Plants, photosynthetic, eukaryotic, uni- or multi-cellular organisms of the kingdom Plantae form a large part of the foundation of all life on our planet. Complex, multi-cellular life forms would not be possible without them. The Carbon and Nitrogen Cycles are inherently dependent on the biological activity of plants as is the production of oxygen, the Veda Pela of life. Everything we eat is derived directly or indirectly from plants. Plants and the products extracted from them permeate every facet of our lives from the medicines we take to the clothes we wear and the buildings we live in. They clean our air and our water, and to some extent regulate the weather. Plants live a mostly quotidian existence but recently their adaptability and genetic malleability have thrust them into the spotlight as the latest entry in the arsenal of biological anti-terrorism tools. They are being tested as bomb detectors. Mind boggling is an understatement.

Previously, dogs, honey bees, spectrometry, X-ray machines and other such methods and mechanisms were used to detect explosives and their constituent components. Bomb detecting plants would open up new avenues of detection devices capable of unobtrusively monitoring for chemical signatures associated with explosives and their constituent components, as well as environmental pollution. Similar studies have been done using other organisms to detect chemical pollutants in water, e.g. Zebra fish that glow when exposed to certain pollutants.

Recently, biologist June Medford and her teammates at the Colorado State University undertook an extensive research to determine the feasibility of developing plants that could help the world fight terrorism. They redesigned naturally occurring plant receptor proteins using a computer programme. These protein receptors were then modified to function in the plants by incorporation in the cell wall. They then determined that the modified plants were able to detect pollutants in the local vicinity, monitoring either the air or soil for specific chemical trails, and curtailing chlorophyll production, turning white in the process. The plants did this in a matter of hours. The research team hopes to shorten that time to a few minutes.

During her research, Medford discovered that tobacco plants are ever better at detecting the airborne substances than dogs and this trait occurs naturally in plants while dogs must be specially trained to perform this task. She also observed some plants in her lab which turned pale white when exposed to TNT (Trinitrotoluene), which is a powerful explosive often used in terrorist bombs.

Medford said, “The idea comes directly from nature. Plants cant run or hide from threats, so theyve developed sophisticated systems to detect and respond to their environment. Weve taught plants how to detect things were interested in and respond in a way anyone can see, to tell us there is something nasty around. And we did this by modifying the way the plants proteins process chlorophyll.”

The phenomena in plants that provides a base for this ability is that plants have receptors in their DNA that responds naturally to threatening stimuli. For example, if a bug chews on the leaves, the plant releases a series of signaling chemicals called Turpenoids. The release of these chemicals provide evidence that the plants are being subjected to some type of threatening stimuli. It works as an alarm signal. The biologists at the Baker and Hellinga Laboratories used the computer program to redesign these receptors and targeted them to the plant cell wall for the detection of explosive compounds in the air and soil. When the plant detects the target chemical(s), the receptors switch on and change color from green to white. When the chemical stimulants are removed, it turns green again.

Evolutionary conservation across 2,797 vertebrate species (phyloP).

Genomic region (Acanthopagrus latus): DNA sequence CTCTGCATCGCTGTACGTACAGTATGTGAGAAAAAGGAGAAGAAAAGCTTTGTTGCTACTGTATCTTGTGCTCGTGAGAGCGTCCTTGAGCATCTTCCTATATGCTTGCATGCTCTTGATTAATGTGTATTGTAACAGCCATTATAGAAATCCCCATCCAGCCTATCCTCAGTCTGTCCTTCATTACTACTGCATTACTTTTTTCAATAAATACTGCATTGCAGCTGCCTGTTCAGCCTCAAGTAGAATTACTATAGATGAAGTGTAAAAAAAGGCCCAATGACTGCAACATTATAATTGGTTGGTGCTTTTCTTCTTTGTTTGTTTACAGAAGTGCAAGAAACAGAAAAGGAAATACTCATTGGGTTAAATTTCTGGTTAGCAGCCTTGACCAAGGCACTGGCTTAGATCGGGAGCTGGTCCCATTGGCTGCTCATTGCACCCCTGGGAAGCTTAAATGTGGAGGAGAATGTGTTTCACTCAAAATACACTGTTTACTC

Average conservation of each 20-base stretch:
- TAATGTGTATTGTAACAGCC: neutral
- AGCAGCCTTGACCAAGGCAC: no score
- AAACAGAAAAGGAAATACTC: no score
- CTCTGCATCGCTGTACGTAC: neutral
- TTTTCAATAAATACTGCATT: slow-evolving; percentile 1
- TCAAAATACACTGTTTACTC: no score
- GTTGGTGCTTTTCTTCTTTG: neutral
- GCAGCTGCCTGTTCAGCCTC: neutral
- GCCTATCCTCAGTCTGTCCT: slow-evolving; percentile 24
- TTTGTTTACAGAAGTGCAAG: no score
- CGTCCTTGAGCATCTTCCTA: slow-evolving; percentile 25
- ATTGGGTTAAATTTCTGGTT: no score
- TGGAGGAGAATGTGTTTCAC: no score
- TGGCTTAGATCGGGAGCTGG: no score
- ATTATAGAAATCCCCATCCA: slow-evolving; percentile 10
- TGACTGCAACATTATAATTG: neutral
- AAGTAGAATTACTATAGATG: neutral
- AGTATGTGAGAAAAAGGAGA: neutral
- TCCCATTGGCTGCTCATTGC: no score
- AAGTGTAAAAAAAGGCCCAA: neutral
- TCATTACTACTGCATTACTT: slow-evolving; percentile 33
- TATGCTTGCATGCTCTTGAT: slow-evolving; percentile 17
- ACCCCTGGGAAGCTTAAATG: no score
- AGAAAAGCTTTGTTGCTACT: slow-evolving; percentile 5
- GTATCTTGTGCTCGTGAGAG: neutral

The best part about the invention is that these computer detection traits can be induced in any plant, and they have the ability to detect a multitude of explosive compounds at the same time. The color changes the plants undergo can be detected by satellites. The detection of major changes in plants or plant populations takes more time, perhaps 24 to 48 hours but a spectral imaging system already exists that is capable of detecting the major changes in plants.

Medford is now working to decrease the detection time so that the plants respond in a fraction of a second. This will help ensure the safety of the areas where they are being grown or are positioned. Without a shortened response time this ability will be less useful.

One a problem Medford must deal with is that of ammonium nitrate, a common chemical used for making IEDs (Improvised Explosive Devices) in Afghanistan and found in fertilizers. To mitigate this issue Medford wants to introduce the bomb detecting seedlings at first. She expects that it will be less than $100,000 to $200,000 that a backscatter “junk scanner” costs.

So the main questions that must be answered are;

Can these plants detect all the explosives?

Are they able to detect the explosives within the short time?

Is there any way by which we can monitor the activity of the plants from a longer distance?

Can we make such plants response independent of the concentration of the chemicals?

These questions present a definite challenge for the biologists. They hoping further research will provide the answers.

By Web Team

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